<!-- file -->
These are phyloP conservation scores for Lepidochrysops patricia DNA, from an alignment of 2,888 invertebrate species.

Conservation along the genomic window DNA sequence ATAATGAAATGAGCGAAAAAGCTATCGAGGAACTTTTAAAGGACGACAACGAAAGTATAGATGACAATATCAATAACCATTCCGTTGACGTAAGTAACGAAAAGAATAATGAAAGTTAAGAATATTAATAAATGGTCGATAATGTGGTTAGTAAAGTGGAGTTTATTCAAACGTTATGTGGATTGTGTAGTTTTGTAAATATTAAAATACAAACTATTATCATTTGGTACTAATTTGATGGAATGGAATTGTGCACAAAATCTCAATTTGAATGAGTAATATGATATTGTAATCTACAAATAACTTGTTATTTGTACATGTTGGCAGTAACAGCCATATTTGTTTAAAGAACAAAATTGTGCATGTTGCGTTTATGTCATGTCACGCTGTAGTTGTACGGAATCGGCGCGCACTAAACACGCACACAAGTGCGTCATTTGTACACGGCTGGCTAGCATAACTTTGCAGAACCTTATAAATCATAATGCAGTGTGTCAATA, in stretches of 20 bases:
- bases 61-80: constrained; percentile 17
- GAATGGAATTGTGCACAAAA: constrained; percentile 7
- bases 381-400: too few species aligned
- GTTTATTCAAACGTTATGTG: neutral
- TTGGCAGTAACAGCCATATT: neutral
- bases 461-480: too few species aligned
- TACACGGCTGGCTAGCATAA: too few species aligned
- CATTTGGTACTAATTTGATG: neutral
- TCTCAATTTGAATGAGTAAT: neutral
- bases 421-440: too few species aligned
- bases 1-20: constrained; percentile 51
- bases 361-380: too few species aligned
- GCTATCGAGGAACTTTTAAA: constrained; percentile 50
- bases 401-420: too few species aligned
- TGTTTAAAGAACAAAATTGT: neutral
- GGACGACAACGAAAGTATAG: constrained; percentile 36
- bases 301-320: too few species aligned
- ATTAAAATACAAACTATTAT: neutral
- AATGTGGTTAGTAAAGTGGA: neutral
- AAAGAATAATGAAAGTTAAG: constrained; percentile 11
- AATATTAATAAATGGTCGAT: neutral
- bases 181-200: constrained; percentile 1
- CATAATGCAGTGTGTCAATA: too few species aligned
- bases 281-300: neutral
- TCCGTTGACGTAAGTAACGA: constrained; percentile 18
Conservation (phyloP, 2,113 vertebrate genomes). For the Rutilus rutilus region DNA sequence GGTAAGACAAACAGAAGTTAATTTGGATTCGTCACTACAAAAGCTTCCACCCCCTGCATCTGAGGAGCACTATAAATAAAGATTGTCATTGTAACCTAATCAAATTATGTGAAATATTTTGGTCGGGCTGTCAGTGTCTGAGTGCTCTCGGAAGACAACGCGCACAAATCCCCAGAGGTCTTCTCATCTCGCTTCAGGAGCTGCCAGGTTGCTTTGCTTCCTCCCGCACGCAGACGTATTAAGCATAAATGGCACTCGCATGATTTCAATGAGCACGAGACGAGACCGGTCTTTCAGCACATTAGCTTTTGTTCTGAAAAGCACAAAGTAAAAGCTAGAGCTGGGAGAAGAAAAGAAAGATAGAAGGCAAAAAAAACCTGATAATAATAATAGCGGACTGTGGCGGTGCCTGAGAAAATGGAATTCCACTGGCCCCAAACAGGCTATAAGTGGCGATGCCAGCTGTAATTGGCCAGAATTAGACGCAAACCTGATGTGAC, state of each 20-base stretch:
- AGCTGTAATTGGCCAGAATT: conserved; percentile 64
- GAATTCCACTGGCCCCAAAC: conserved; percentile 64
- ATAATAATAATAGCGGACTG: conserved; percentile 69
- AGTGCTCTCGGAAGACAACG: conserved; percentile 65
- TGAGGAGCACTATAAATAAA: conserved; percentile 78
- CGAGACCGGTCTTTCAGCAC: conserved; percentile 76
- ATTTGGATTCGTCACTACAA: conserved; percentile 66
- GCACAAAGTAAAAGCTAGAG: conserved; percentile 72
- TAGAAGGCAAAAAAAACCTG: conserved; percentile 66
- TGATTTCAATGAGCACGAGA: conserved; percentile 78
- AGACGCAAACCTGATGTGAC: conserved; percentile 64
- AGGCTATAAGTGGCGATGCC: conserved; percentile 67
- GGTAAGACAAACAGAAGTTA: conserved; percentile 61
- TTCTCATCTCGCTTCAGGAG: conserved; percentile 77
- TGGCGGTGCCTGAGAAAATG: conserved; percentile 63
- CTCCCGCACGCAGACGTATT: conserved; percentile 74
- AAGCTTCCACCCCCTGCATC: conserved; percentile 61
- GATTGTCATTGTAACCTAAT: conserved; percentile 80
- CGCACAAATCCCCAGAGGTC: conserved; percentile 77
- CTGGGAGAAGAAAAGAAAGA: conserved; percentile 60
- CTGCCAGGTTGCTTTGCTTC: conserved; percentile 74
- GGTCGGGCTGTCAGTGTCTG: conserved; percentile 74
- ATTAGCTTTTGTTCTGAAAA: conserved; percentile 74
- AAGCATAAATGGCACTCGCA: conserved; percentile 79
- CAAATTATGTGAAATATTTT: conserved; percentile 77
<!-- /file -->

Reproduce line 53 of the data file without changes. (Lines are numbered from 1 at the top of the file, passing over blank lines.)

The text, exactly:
- CAAATTATGTGAAATATTTT: conserved; percentile 77